The Great Acceleration: How 2020 Is Bringing The Future Faster

Sep 19, 2020 | 4 min

Investors must be both bold and cautious, taking advantage of bargain prices while being mindful of the risk of an impending recession. It’s a challenging feat, even for experienced professionals. While the COVID-19 pandemic continues to engulf our everyday lives, shrewd investors should also pay attention to unfolding global macro events. We asked esteemed policy and political trend expert, Bruce Mehlman, about his insights into what could be on the horizon. Direct from Washington, D.C., Mehlman has years of White House experience, advising officials on upcoming popular sentiments and movements.

For Mehlman, 2020 has rocketed society into the future. “I call this the great acceleration,” he explains. “because the events of 2020 will ultimately prove to be more accelerative than transformative.” He identifies seven core upcoming trends.

1. The fourth industrial revolution is accelerating

The rapid rise of technological innovation, also known as the “fourth industrial revolution,” continues to transform the way we work, live, and even socialize. And global lockdowns have accelerated our digital usage exponentially.

Firms and families alike have embraced digitalization as the new normal. Earlier this month, video chat platform Zoom became one of the world’s top 100 most valuable brands.1 These technological drives will continue to advance and bring new opportunities. “All these amazing innovations make us more productive, more innovative and healthier,” commented Mehlman.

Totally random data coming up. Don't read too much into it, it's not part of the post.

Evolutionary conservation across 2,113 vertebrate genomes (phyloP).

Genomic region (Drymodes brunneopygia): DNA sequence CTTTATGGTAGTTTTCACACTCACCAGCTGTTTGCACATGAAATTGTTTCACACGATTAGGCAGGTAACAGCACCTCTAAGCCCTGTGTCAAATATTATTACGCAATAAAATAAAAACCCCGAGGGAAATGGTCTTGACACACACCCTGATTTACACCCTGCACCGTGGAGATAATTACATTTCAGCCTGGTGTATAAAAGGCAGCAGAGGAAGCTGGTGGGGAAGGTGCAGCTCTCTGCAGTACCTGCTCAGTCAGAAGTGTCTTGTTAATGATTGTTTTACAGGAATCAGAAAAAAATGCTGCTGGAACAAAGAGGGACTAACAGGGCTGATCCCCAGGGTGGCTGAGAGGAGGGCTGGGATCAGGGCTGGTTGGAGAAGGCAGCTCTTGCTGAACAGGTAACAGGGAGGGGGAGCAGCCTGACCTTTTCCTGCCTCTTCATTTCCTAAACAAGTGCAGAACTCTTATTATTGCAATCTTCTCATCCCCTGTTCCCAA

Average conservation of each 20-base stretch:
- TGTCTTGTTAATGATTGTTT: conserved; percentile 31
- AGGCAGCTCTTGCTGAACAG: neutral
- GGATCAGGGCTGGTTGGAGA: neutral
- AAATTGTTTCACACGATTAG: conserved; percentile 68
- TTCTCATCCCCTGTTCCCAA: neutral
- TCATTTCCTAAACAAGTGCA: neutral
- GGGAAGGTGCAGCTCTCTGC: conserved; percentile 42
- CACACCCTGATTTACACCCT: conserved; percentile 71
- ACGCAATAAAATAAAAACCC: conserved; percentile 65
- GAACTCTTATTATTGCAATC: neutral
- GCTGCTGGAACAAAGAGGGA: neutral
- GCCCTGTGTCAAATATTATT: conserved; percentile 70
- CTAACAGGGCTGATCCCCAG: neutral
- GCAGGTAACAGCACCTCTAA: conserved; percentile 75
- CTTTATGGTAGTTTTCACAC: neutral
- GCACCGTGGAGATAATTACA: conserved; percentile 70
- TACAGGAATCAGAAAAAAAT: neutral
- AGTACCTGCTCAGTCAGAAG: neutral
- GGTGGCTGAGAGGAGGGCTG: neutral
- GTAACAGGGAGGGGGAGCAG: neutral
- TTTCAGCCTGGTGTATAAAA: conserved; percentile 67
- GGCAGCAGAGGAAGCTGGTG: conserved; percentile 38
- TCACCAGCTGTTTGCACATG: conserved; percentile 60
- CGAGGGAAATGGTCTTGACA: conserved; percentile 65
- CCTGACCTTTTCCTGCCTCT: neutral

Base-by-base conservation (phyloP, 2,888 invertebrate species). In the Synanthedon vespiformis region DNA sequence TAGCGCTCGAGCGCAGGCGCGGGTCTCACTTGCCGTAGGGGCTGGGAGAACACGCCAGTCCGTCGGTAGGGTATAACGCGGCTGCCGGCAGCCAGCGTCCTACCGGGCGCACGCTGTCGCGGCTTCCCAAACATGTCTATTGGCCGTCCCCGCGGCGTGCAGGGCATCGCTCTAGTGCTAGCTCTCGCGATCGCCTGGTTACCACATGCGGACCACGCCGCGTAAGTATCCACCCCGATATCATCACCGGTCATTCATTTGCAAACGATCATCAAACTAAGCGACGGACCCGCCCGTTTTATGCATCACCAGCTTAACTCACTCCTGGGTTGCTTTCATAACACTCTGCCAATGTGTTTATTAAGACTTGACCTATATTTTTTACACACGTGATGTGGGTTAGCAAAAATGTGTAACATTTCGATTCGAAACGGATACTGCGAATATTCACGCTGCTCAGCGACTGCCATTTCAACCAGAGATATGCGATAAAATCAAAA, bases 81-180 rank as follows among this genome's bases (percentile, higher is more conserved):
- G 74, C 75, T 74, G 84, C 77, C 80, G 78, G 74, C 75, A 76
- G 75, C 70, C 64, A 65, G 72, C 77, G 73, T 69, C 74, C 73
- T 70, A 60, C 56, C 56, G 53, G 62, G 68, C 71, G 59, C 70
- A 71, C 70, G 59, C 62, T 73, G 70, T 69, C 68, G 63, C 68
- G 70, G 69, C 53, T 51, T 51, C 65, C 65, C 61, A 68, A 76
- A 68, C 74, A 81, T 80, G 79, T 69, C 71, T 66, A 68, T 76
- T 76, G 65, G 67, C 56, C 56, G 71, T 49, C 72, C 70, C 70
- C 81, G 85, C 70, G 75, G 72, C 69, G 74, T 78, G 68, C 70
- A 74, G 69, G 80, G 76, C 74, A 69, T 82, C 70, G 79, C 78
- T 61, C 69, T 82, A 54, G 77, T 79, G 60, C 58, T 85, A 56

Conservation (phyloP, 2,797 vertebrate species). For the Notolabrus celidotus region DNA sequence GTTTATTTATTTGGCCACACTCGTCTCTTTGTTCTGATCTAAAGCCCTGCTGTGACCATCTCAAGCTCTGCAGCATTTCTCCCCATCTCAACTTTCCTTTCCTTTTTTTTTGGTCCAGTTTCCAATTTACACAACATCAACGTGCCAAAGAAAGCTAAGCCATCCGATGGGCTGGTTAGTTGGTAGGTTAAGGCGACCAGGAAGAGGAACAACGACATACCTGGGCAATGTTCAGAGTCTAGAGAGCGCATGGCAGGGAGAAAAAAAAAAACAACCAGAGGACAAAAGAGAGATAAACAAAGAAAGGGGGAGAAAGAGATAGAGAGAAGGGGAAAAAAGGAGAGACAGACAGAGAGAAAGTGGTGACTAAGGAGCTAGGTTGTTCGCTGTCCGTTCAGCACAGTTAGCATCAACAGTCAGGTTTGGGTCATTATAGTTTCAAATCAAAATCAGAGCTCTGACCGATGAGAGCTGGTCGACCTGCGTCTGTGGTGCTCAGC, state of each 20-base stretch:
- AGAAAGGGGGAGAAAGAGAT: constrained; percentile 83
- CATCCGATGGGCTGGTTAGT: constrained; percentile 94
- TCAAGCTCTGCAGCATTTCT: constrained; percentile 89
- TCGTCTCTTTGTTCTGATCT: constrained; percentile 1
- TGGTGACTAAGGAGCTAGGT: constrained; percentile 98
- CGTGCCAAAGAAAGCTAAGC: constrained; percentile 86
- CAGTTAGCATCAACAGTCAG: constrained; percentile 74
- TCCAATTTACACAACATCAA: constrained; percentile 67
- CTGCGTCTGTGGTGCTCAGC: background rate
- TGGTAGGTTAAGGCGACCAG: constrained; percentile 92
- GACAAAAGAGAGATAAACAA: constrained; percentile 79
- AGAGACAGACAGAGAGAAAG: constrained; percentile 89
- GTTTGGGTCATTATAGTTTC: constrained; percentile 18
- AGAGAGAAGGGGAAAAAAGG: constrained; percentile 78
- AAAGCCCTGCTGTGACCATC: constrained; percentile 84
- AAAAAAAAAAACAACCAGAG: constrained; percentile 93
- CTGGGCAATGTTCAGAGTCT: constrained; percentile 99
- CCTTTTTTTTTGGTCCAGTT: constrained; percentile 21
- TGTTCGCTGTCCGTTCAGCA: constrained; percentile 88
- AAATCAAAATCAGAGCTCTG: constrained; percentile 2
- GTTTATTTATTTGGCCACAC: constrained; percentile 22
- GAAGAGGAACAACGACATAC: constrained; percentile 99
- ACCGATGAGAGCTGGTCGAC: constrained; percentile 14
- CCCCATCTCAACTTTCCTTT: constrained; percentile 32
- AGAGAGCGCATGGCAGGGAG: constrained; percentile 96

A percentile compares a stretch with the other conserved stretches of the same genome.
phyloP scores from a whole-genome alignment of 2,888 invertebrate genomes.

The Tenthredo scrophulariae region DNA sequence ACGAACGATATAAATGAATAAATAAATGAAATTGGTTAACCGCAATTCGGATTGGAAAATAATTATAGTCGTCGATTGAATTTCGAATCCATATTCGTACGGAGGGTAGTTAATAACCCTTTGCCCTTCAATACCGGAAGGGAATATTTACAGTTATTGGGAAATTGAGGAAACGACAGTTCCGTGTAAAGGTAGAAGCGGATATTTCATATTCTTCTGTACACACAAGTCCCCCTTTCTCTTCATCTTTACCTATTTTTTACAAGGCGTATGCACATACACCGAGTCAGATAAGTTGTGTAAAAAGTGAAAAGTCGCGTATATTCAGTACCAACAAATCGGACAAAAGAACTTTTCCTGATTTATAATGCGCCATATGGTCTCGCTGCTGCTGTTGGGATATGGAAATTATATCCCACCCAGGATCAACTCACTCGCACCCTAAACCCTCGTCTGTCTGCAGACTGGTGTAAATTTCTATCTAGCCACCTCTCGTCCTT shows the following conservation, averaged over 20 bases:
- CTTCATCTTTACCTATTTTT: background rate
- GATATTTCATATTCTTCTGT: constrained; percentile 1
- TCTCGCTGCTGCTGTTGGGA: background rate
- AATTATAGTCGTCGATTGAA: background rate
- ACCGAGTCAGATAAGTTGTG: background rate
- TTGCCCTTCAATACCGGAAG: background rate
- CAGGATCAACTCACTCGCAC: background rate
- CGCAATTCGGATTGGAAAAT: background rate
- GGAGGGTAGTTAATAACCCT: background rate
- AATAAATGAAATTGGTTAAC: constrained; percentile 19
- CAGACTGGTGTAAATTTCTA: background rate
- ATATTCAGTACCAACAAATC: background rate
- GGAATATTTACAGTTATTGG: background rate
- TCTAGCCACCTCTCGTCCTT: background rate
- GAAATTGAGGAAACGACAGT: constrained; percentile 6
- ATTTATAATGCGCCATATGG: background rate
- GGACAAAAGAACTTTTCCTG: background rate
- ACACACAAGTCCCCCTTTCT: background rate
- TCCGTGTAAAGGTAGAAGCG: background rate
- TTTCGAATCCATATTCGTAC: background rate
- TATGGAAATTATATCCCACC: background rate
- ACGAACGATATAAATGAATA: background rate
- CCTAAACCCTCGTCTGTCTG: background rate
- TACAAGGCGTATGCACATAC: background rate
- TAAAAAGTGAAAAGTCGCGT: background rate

2. A resilient economy is beginning

Markets peak and fall in cycles. As we go through a global recession, more defensive spending from businesses and governments alike is expected. “A lot of money is going to be invested in how we better prepare for future pandemics, promoting public health,” he explained.

A recent survey by McKinsey showed that 93% of manufacturing and supply chain professionals plan to focus on the resilience of their supply chains. 2 Pervasive preparedness, active cyber defense and smart infrastructure will play growing roles in economies.

Mehlman anticipates more public concern and policies around the climate crisis too. “Just as we failed to prepare for [the pandemic], there are going to be a lot stronger voices saying that we need to prepare for these climate challenges in a way that we haven’t been”.

3. The tech-lash looks to continue


Major tech firms such as Google, Facebook and Amazon have been under scrutiny for some time. Last year, Facebook agreed to pay a record $5 billion penalty to the Federal Trade Commission,3 and a $100 million fine to the U.S. Securities and Exchange Commission.4 And Google is facing antitrust charges from the U.S. Department of Justice.

Investors should expect more of the same. “There’s pushback against these digitally data dominant companies,” he explains. “It's not just Republicans, it's Republicans and Democrats”. Investors with heavy portfolio allocations to technology should pay close attention to this risk.


4. China and the U.S. will continue to jostle


Today’s world order no longer emulates the Cold War. The two superpowers are the U.S. and China, and how these different economies work together will continue to shape global markets. “The new world order is based upon this turn of a great power rivalry, the United States and China,” he explains.

Investors should prepare their portfolios for slowing cross-border flows and expect disrupted trade especially in the event of a Trump re-election.